Review: The Innovator’s Dilemma


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https://hbr.org/resources/images/products/1196XE_500.pngAuthor(s): Clayton M. Christensen

Publisher: Harvard Business Review Press

Copyright Date: 1997

ISBN: 978-1422154632

Hard/Softcover: Both, 225 pages

Reviewed by: Aileen Sedmak
Deputy Director for Systems Engineering Policy, Guidance, and Workforce, Office of the Deputy Assistant Secretary of Defense for Systems Engineering, Pentagon, Washington, DC.


Review:

“Successful companies can fail by making the ‘right’ decisions in the wrong situations”

The Department of Defense has a history of successfully pushing technological innovation to advance America’s military dominance and to benefit citizens—GPS technology, auto-injector syringes (the basis for EpiPens), and digital photography to cite a few. Yet Christensen points out that an organization’s very success and capacity, born from making the “right decisions” at critical points, can actually hamper future success in the face of changing mission, technologies, and threats. To meet this challenge, Christensen examines innovation theory and how organizations can build a structure to sustain yesterday’s successes and design new technologies that result in the next disruptive innovations.

Christensen describes two types of technologies: sustaining and disruptive. Sustaining technologies improve a current technology’s performance and typically involve making incremental improvements in the performance of products that have an established role in the market; large organizations typically focus on sustaining technologies. Christensen asserts that many of these same large organizations have problems anticipating and responding to disruptive technologies, or innovations that solve problems before the market recognizes the need. These technologies eventually disrupt the existing market, displacing the established market leaders and alliances. Larger, more storied organizations are not insulated from disruptive technologies. Christensen says, “huge size constitutes a very real disability in managing innovation.”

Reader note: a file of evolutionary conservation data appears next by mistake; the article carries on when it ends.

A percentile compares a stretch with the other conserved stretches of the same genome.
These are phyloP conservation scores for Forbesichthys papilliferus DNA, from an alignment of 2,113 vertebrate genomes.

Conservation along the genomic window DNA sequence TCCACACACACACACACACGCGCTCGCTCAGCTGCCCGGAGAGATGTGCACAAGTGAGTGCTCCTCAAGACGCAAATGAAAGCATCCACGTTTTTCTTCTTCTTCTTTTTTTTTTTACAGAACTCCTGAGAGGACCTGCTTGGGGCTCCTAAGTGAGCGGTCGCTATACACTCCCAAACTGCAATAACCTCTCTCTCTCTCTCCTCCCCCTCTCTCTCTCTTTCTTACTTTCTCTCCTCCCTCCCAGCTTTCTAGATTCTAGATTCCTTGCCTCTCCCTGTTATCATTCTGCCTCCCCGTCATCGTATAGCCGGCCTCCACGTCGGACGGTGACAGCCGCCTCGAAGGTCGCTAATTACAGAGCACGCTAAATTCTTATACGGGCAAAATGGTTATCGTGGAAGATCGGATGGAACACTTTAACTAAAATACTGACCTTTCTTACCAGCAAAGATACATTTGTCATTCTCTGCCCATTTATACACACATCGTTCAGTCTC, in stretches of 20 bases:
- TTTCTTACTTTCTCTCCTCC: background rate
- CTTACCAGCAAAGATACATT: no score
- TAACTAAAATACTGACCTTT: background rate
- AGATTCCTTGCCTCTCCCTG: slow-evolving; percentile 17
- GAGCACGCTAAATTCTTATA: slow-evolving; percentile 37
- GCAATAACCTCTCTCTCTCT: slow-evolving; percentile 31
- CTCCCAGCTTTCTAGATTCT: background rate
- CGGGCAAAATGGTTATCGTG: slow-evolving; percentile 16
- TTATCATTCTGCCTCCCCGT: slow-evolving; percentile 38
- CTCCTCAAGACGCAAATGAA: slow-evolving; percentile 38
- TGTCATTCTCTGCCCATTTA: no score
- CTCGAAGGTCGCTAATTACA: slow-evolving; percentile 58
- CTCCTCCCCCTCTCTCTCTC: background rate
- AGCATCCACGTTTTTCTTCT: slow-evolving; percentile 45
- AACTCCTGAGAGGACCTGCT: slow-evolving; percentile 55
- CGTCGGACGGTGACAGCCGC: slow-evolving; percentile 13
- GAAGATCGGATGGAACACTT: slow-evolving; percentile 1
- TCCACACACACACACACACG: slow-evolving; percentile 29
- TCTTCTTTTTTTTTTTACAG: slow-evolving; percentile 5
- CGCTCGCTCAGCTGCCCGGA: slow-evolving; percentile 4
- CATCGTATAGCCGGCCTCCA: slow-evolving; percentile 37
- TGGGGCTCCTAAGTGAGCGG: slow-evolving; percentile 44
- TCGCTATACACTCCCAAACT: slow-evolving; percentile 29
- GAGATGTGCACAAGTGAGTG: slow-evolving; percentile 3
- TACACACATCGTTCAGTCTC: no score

While Christensen seems to paint a grim picture for large organizations, he presents a methodology that can increase the organization’s ability to identify, develop, and successfully bring to market emerging, potentially disruptive technologies before they overtake the traditional sustaining technology. The first challenge facing an organization is the lack of available data: “Markets that do not currently exist cannot be analyzed,” and one cannot predict what technologies will be embraced by the market or the probability of success. Christensen proposes that organizations engage in discovery-driven planning, which operates on “learning by doing.” The key obstacle to success with this approach is the stigma of failure. He is clear though that “failure is an intrinsic step toward success. This is addressed by organizations leaving room for, and in fact embracing, failure in the planning phase and being willing to make an investment in what may be a potentially disruptive technology. “In reality, spinning out is an appropriate step only when confronting disruptive innovation.”

Christensen continues that once a potentially disruptive technology is identified, organizations must circumvent the hierarchy and bureaucracy that can stifle the free pursuit of creative ideas. He suggests that organizations provide experimental groups within the firm – similar to Lockheed Martin’s “Skunk Works”– with a free rein to develop and quickly market the new technology. “With a few exceptions, the only instances in which mainstream firms have successfully established a timely position in a disruptive technology were those in which the firms’ managers set up an autonomous organization charged with building a new and independent business around the disruptive technology.” he says.

The Innovator’s Dilemma is of interest to requirements and acquisition community stakeholders because the Department relies on both sustaining and disruptive technological solutions to maintain its advantage. By applying the methodology that Christensen outlines along with a tolerance for failure, executives, program managers and engineers are more likely to successfully identify and investigate new disruptive technologies that can be adopted, developed, and supplied to the warfighter.

 


To print a PDF version of this article, click here.

Aileen Sedmak is currently Deputy Director for Systems Engineering Policy, Guidance, and Workforce, Office of the Deputy Assistant Secretary of Defense for Systems Engineering, Pentagon, Washington, DC.


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